You have been serving as a legal/financial advisor to a family of small business owners who operate under several different company structures in the retail business. There are five active members of the family running four different companies. The family members have all accumulated a significant amount of personal wealth, averaging about $750,000 each. The family members have used two of the four companies which have been incorporated to accumulate significant debt. The equity in the two corporations is in the RED (negative), and the family members are transferring additional debts into these corporations. The family is considering further such debt transfer, and then filing Bankruptcy to try and unload the total family and business debts. As their lead Legal/Financial Advisor, the family members have ask you to define the three Chapters of the Bankruptcy Code, Chapters 13, 11, and then 7, and then recommend which one they should pursue. They also tell you to advise them on any risk they may incur in shifting debt and possibly funds among themselves personally, and between themselves and the two corporations that are absorbing the debt in preparation for the Bankruptcy Filing.
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Filing Chapter 7 bankruptcy relieves the debtors of making plans for repayment. However, property may be seized, and sold, to settle liens.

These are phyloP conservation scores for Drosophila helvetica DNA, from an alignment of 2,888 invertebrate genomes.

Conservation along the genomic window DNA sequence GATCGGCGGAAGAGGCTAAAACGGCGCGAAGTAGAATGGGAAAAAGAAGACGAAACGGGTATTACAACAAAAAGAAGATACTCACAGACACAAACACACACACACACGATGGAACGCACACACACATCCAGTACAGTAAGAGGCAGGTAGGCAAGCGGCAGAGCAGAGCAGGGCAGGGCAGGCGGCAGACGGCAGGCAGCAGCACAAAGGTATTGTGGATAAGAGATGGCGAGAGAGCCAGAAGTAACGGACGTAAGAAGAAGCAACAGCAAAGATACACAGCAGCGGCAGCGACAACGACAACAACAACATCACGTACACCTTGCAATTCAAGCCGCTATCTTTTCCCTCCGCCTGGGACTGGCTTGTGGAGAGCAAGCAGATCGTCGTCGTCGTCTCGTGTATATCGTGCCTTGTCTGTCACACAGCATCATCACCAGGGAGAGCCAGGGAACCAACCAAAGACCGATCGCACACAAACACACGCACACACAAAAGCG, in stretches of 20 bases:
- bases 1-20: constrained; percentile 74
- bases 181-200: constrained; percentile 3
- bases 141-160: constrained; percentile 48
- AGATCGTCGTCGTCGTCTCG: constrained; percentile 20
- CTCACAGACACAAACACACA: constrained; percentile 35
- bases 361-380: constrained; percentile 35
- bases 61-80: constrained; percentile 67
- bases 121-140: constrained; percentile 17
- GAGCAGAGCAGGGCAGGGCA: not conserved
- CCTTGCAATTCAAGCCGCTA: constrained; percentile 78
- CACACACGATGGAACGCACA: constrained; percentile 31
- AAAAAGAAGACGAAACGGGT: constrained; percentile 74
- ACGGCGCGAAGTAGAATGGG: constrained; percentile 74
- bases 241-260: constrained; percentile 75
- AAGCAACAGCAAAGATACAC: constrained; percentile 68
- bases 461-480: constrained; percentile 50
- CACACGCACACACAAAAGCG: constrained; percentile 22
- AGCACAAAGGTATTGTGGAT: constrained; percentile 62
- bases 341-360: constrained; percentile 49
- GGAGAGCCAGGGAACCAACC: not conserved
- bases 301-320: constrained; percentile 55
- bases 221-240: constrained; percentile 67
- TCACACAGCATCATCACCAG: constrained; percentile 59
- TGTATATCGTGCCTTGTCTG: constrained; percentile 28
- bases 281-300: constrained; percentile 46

Filing Chapter 11 bankruptcy is contingent upon two points. First, those declaring bankruptcy, under Chapter, must not have had a petition dismissed under the following circumstances: within the last 180 days they refused to comply with court-ordered conditions; or, there was a voluntary dismissal due to the lien-holder recovering their property, in order to dismiss the debt. Another stipulation of Chapter 11 is that, within the last 180 days, the creditors have sought counseling from an accredited credit counselor. This may have been in either an individual or a group setting.
Filing Chapter 13 bankruptcy is favored when debtors seek a 3 - 5 year repayment debt for their liens. A repayment plan is based upon the individual’s median income, with 3 years being the preferred repayment period. This plan also forbids creditors from pursuing collection activities.
Given that the family members seem to have chosen to sacrifice the two failing venues, in order to enhance the remaining two, the more attractive plan would be to file Chapter 7. Though they risk losing the assets of the two companies, they would be free from collection activities. The losses they incur would be those of two already "sinking ships."
A chapter 13 is for individuals to reorganize and repay debt. Chapter 11 does the same thing for businesses. Chapter 7 is a straight liquidation. Couple of problems with the family's plan. First is the look back period for fraud or preferential treatment of assets and debt. The look back period can be significant (as in years) where the bankruptcy trustee can analyze and void transfers or preferential payments to preferred creditors. So the gymnastics with the finances may be a waste of effort. But second business debt is often co-signed by the individual shareholders and also is secured not only by business assets but by the co-signers personal assets like their homes. Though debts can be discharged in bankruptcy liens generally cannot be.
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